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Sunday, August 30, 2009

What Is The Real Level Of Unemployment In Germany And Japan?

With Japan having general elections today and Germany facing them next month, I though now might be as good a time as any to have a look at a topic which could turn out to be very important in the months to come: the real underlying rate of unemployment in both these countries.

While the present focus of most press attention is on the fact that GDP in Germany and Japan nudged upwards between April and June (over Q1), we should never forget that this increase follows substantial falls in output. Japan’s real GDP fell at a record pace in Q4 2008 and Q1 2009 (annualized declines of 13.5% and 14.2%, respectively), and German GDP fell by a quarterly 3.5 percent in Q1 and an annual 6.7% - making for the fourth consecutive quarter of negative growth. In both cases the fall in output was accompanied by only a much more moderate decline in employment.

Part of the explanation for this recent return of both economies to growth lies in the fact that both countries have very substantial stimulus and employment protection programmes in place, and these to some extent mask the extent of the output slump. At the same time both countries have been in run up periods to national elections, while both of them have rapidly ageing populations, rising health and welfare costs and steadily deteriorating gross debt to GDP positions. It is therefore highly likely that the positive stimulus programmes will wane somewhat after October as both governments are forced to move from very expansionary fiscal positions, to more or less "belt tightening" ones, and the big issue which lies in front is estimating just how far the respective labour markets can deteriorate in the two countries as a result. Fortunately analysts at Nomura (for Japan) and Societe Generale (for Germany) have recently produced what are very timely studies which help us get a better appreciation of the true underlying situation.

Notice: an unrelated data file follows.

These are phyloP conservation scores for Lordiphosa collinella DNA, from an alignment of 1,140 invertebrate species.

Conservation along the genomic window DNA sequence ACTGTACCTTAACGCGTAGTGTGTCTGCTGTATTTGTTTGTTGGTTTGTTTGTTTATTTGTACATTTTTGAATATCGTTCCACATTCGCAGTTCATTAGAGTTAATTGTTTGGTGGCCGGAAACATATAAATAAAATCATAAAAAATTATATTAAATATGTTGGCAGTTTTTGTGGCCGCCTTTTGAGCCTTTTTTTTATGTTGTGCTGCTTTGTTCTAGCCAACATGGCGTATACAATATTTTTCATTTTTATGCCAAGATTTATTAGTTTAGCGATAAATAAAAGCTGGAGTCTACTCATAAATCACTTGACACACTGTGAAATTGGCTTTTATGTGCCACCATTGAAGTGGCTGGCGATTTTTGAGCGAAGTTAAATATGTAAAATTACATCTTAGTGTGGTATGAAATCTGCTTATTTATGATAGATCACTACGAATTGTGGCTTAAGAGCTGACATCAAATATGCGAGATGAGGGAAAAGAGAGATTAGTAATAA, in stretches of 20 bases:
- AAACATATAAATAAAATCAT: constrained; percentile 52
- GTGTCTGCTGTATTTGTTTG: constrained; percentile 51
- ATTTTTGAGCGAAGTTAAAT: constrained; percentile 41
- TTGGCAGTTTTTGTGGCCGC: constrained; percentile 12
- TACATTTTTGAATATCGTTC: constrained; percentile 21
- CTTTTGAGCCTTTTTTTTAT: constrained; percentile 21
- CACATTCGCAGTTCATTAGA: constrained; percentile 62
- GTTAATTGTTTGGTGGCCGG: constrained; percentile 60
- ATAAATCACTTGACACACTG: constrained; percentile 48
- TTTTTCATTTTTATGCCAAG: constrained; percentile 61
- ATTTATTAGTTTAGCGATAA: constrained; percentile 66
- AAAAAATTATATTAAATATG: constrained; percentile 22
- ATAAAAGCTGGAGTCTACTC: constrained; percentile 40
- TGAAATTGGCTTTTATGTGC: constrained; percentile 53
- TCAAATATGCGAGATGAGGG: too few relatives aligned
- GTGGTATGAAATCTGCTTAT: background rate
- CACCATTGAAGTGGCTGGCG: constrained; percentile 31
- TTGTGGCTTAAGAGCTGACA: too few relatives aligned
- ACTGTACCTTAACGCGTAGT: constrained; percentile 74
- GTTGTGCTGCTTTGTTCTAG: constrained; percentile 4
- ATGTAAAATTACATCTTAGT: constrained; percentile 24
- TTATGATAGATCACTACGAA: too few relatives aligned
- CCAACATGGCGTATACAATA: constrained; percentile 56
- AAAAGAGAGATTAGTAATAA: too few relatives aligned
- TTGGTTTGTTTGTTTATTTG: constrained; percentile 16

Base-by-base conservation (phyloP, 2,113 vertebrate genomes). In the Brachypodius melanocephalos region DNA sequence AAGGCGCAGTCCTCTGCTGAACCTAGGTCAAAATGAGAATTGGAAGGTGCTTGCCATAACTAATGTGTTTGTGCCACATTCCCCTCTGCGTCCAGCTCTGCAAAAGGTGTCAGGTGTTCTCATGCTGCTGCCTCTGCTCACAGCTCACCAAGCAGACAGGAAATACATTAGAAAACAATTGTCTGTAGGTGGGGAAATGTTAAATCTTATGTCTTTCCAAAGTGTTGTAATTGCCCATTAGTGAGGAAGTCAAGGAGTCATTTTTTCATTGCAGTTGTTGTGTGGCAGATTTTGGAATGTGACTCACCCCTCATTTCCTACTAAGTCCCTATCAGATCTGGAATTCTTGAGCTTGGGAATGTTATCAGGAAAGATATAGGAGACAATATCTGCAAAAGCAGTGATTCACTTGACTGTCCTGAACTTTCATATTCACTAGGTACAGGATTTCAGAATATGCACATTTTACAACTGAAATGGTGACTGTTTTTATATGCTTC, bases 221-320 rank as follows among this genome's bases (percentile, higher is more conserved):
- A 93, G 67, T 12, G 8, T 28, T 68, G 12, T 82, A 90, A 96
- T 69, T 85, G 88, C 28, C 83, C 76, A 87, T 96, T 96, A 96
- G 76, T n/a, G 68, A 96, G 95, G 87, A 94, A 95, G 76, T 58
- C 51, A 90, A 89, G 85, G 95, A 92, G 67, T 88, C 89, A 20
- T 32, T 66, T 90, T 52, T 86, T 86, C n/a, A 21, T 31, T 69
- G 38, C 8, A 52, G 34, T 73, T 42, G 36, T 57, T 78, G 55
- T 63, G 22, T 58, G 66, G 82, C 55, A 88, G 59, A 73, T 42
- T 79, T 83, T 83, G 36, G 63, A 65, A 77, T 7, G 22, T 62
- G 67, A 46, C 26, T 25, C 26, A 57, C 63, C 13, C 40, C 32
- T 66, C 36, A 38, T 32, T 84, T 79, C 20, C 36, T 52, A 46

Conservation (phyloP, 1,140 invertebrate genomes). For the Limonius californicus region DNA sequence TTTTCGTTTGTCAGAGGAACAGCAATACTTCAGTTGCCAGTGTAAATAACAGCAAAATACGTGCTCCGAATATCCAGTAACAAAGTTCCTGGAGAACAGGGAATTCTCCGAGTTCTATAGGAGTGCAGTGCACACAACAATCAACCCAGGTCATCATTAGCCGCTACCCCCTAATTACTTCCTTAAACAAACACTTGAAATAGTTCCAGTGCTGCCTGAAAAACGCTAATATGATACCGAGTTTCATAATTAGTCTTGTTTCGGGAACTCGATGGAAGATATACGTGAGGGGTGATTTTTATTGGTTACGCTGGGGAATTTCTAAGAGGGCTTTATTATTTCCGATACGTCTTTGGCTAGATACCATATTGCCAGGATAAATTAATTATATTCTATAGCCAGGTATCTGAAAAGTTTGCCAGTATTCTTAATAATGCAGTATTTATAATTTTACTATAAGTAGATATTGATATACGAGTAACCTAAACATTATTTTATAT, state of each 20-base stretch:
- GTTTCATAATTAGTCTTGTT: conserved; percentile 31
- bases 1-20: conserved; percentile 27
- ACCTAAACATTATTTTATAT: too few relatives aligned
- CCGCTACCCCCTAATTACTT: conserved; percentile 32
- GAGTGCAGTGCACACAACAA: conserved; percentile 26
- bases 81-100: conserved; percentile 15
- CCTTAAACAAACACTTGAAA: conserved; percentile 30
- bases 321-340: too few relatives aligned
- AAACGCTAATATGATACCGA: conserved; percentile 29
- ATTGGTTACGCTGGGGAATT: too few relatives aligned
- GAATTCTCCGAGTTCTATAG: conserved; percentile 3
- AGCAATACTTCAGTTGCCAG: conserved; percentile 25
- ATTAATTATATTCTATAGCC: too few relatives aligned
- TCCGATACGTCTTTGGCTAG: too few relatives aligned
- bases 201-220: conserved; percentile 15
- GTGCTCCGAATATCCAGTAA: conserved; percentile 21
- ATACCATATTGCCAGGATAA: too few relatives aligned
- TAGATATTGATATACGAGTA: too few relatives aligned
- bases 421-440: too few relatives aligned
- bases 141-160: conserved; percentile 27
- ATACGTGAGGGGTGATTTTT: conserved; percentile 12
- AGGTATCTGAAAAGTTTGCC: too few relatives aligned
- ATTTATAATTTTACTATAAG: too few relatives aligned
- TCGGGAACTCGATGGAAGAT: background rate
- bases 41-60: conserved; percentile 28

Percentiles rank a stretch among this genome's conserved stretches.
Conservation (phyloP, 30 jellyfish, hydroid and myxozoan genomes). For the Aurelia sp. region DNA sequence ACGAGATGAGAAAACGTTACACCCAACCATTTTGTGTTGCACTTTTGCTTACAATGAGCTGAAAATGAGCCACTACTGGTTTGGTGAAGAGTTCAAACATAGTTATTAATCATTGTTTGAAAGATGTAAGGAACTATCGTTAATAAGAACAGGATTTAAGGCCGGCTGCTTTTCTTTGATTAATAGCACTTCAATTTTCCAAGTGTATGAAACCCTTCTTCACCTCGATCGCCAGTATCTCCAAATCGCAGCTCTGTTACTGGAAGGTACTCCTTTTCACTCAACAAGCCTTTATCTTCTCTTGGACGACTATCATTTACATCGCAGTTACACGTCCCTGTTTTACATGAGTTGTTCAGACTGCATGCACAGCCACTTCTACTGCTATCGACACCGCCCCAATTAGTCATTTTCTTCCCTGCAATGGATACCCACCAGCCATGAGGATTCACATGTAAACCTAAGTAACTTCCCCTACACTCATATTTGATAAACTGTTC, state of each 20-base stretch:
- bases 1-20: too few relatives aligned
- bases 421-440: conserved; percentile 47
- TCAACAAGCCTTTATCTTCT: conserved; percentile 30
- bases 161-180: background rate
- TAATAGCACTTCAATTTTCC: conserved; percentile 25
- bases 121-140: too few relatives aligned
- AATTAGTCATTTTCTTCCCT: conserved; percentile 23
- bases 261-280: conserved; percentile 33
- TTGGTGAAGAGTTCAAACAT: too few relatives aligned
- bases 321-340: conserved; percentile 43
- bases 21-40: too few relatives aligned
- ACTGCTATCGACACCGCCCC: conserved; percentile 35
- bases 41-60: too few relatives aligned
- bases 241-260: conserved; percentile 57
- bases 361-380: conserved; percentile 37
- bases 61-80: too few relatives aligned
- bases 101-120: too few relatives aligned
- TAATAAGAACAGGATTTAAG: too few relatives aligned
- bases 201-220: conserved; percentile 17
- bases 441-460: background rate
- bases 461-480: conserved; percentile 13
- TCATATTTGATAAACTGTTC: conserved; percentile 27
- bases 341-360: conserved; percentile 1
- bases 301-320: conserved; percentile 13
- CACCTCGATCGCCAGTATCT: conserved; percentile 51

Japan's Sruggles To Raise Exports In The Face Of Tepid Domestic Demand

Apart from the temporary relief which came from a headline GDP growth reading in the second quarter, the news coming out of Japan at the moment is almost uniformly bad. The unemployment rate is now at a record high, raising even more doubts about the real sustainability of the recent economic recovery. The jobless rate rose to a worse than expected 5.7 per cent in July, up from 5.4 per cent in June. By Spanish or Latvian standards this may seem very tame, but if you take into account the extent of government subsidised "hidden unemployment" the true underlying rate may be nearer 12 or 13%, or at least this is what analysts at Nomura (see below) have recently been arguing.

In addition, Japanese core consumer prices fell at the fastest annual pace on record in again in July, potentially putting pressure on a reluctant Bank of Japan to rein in deepening deflation. Core consumer prices - the bank of Japan's preferred measure - which exclude volatile fresh food prices but include oil costs, fell 2.2% in the year to July.

Average monthly Japanese household spending fell in July by a price adjusted 2.0 percent from a year earlier to 285,078 yen, down for the first time in three months, while Japan’s July exports fell 1.3 per cent on a seasonally adjusted basis from June, a real big deal this in a country whose economy is almost entirely dependent on exports. Shipments in July fell 36.5 per cent by value year on year, outpacing the 35.7 per cent decline in June.